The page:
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Am Fam Physician. 2008;77(2):215-216

Author disclosure: Nothing to disclose.

A 42-year-old man presented with a nonhealing genital ulcer that persisted for six weeks. The erosion was initially small and painless, but rapidly developed into a superficial ulcer. The patient did not use condoms, but had no known history of sexually transmitted diseases. After further questioning, he admitted to having genital ulcers on the same area in the past but did not seek medical attention because they were painless and healed spontaneously.

Physical examination revealed a 2-cm superficial erythematous ulcer on the shaft of the penis (see accompanying figure). The ulcer had a firm base, indurated edges, and minimal drainage. There was bilateral, discrete, nontender enlargement of the inguinal lymph nodes. The patient had no urethral discharge, fever, or joint pain and no other rash or lesions on the skin and mucous membranes.

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Based on the patient's history and physical examination, which one of the following is the most likely diagnosis?


The answer is E: primary syphilis. Syphilis is caused by the spirochete Treponema pallidum. It is primarily a sexually transmitted disease, but transmission through blood transfusion or the placenta is possible.1 The overall rate of syphilis has increased since 2001, with a high incidence in men who have sex with men.2 Many patients diagnosed with syphilis also have human immunodeficiency virus (HIV).3

A primary syphilis lesion is an ulcer known as a chancre. It is typically indurated, with a clean base and rolled edges, and develops an average of three weeks after infection (10 to 90 days). The lesion may occur on any area of skin or mucous membrane but usually appears on or near the genitals. Typically, a single painless chancre appears unless there is a superinfection, and patients may miss the lesion if it is on the cervix, pharynx, or rectum.4 Nontender regional adenopathy is common, and secondary infection with bacteria or, occasionally, herpes viruses can occur. The chancre heals without scarring in two to six weeks and may periodically recur at the same site.4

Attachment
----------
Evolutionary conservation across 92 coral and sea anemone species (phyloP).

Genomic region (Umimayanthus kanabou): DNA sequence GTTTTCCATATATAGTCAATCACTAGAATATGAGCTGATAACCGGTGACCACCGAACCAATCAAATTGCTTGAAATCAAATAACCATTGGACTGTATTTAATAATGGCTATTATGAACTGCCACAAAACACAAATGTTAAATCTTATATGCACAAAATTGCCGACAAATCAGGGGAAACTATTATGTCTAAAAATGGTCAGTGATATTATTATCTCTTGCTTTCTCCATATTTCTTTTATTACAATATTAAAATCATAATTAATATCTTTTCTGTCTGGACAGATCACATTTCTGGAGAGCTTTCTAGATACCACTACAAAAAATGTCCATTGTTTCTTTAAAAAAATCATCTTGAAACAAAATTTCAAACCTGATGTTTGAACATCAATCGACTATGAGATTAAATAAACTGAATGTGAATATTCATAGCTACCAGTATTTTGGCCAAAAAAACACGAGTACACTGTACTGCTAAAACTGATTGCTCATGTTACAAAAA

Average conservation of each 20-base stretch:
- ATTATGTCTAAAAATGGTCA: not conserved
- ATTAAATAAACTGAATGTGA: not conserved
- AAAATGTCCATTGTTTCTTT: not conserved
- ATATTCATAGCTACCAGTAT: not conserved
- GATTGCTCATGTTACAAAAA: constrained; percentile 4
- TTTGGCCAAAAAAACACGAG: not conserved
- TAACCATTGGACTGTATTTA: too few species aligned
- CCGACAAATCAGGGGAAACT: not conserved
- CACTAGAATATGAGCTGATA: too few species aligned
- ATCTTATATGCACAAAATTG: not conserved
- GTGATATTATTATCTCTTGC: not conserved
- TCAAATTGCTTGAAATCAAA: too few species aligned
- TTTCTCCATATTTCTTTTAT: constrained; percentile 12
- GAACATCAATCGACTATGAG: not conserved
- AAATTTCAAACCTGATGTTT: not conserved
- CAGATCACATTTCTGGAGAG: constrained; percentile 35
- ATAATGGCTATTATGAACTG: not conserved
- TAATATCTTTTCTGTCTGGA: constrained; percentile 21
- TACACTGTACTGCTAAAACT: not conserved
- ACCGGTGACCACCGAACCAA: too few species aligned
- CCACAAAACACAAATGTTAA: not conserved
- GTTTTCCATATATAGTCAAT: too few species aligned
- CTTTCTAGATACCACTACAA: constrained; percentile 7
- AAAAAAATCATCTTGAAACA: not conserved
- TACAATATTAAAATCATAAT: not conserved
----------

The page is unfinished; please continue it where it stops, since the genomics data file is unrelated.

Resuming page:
A diagnosis of primary syphilis is based on clinical presentation, darkfield microscopy, and serology. Positive darkfield microscopy findings rule in the diagnosis, but the technique has limited accuracy.5 Nontreponemal test results, such as the rapid plasma reagin test, will be positive four to six weeks after infection or one to three weeks after the chancre appears. Treponemal antigen tests (e.g., microhemagglutination assay– T. pallidum, enzyme immunoassay for antitreponemal immunoglobulin G, T. pallidum particle agglutination test, fluorescent treponemal antibody absorption) are used to confirm the diagnosis in patients with a reactive nontreponemal test.5 After treatment, patients should be reexamined, and repeat serology should be performed six and 12 months after treatment.6

Treatment failure or reinfection is suggested if non-treponemal test titers fail to decrease by a factor of four within six months of therapy or if signs and symptoms of the disease persist.1,6 These patients should be retreated and retested for HIV, and lumbar puncture should be performed to rule out neurosyphilis.1

Behçet's syndrome is a noninfectious cause of genital ulcerations. Other noninfectious ulcers include fixed drug eruptions and traumatic ulcers.7

A chancroid ulcer begins as one or more papules that evolve into pustules. The subsequent ulcer is friable with soft, ragged, undermined edges; a granulomatous base; and surrounding erythema.8 The base of the ulcer is usually covered with a yellow-gray, purulent exudate and bleeds when scraped.9 Regional lymphadenitis and suppurative adenopathy can occur.8A probable diagnosis can be made from compatible findings plus darkfield microscopy negative for T. pallidum, serology negative for syphilis, and culture negative for herpes simplex virus (HSV) or a clinical presentation not typical of herpes.9

HSV lesions typically are groups of painful erosions or vesicles on an erythematous base. Tender regional lymphadenopathy is common, and primary infection is often associated with constitutional symptoms.10

Lymphogranuloma venereum is caused by Chlamydia trachomatis. Diagnosis usually relies on serology. Small, painless papules at the infection site erode to form shallow, rapidly healing ulcerations; painful unilateral lymphadenopathy develops two to six weeks later.8

Behçet's syndromeRecurrent oral aphthae plus two of the following: recurrent genital ulceration, eye lesions, skin lesions, or a positive pathergy test result
ChancroidPainful, friable ulcerations with soft, ragged, undermined edges; surrounding erythema; yellow-gray, purulent exudate; unilateral regional lymphadenitis
Herpes simplex virusUsually groups of painful lesions with or without tender regional lymphadenopathy or constitutional symptoms
Lymphogranuloma venereumPainless shallow ulcerations that heal quickly
SyphilisPainless lesions, typically indurated with a clean base and rolled edges; lesion is usually more than 0.5 cm in diameter; painless regional adenopathy

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This series is coordinated by John E. Delzell Jr., MD, MSPH, associate medical editor.

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